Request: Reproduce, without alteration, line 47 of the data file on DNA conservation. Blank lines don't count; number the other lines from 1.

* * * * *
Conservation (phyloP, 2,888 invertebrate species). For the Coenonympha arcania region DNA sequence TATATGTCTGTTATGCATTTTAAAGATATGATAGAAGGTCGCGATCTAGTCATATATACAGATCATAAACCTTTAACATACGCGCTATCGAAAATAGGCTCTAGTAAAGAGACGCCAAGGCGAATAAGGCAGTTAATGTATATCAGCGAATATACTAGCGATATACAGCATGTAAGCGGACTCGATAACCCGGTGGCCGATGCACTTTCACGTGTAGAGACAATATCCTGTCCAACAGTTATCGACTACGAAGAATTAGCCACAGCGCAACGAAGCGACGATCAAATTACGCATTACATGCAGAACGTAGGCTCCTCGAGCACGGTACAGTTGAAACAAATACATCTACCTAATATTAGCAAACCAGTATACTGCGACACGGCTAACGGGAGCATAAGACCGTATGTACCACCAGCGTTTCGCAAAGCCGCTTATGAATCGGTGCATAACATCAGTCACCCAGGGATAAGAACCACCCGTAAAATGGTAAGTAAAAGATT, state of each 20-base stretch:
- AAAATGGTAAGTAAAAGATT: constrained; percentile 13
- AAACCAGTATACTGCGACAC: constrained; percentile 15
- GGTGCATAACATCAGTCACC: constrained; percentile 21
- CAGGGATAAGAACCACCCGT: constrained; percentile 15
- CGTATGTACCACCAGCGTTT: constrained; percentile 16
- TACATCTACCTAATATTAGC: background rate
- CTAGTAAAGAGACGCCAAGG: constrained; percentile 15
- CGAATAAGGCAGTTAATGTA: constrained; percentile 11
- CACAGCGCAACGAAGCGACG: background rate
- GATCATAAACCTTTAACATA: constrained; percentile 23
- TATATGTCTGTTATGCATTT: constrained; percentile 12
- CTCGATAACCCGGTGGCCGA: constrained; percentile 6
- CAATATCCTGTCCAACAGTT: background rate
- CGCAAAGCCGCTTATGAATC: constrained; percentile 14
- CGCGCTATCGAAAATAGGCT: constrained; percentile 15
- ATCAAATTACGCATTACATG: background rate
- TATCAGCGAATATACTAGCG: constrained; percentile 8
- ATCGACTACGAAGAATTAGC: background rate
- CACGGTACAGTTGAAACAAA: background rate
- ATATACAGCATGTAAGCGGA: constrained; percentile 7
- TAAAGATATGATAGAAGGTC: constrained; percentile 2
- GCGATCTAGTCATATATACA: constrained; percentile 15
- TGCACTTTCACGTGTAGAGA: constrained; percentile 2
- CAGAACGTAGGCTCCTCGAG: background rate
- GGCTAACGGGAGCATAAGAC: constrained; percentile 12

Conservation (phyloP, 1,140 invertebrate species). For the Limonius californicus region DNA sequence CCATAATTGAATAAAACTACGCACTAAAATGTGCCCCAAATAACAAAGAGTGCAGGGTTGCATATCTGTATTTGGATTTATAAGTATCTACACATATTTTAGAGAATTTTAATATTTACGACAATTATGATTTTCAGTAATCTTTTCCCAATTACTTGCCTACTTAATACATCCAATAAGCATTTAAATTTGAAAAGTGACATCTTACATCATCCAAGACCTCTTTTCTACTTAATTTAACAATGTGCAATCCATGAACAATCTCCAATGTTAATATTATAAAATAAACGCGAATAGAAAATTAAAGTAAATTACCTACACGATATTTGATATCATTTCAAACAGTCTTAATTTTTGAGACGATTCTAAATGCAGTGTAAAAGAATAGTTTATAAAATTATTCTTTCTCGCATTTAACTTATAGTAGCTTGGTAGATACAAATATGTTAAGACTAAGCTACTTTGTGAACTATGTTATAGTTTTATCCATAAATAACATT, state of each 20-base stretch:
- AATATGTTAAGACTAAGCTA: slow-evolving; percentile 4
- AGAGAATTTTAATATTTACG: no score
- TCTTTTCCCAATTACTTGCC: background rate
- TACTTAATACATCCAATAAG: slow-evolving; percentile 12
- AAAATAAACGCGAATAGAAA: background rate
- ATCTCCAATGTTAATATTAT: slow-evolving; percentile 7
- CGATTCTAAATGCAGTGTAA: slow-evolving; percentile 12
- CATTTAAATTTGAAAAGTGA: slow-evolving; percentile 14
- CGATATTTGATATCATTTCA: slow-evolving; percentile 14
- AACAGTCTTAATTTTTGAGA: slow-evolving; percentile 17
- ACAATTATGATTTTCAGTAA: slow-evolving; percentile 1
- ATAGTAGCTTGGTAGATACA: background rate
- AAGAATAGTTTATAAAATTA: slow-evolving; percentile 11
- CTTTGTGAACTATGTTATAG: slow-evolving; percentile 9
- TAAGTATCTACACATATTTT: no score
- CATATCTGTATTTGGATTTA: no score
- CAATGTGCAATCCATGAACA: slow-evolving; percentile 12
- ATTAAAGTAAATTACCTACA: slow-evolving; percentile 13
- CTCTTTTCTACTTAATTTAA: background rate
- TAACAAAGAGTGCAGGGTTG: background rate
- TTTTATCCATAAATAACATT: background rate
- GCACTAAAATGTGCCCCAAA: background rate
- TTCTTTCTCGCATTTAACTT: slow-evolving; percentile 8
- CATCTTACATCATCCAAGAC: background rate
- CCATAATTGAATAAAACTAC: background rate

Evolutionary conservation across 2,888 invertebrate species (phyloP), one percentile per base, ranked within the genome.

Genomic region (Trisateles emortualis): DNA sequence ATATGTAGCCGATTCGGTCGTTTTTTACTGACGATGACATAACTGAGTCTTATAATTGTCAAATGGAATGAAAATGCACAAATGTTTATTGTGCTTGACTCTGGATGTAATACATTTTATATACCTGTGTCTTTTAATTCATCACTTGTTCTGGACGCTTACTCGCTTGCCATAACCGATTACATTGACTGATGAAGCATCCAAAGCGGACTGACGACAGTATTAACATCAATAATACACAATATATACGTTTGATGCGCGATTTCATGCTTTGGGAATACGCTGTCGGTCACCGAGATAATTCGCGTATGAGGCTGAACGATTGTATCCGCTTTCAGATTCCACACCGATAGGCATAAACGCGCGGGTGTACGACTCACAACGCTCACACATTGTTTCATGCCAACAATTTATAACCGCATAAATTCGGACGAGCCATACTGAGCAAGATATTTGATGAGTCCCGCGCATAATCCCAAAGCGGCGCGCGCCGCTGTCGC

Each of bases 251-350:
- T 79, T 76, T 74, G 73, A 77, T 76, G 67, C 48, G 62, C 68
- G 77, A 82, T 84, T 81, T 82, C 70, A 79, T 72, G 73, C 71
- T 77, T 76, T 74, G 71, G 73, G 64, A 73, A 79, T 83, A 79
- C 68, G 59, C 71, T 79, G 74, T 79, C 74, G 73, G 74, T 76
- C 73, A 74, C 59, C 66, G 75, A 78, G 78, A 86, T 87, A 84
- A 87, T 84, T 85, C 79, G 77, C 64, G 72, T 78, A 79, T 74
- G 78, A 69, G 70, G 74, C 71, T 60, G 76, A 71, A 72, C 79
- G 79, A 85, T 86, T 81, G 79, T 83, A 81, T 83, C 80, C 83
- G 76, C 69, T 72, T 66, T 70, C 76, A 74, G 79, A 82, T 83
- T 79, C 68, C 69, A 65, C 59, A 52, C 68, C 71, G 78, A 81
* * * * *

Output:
- TAACAAAGAGTGCAGGGTTG: background rate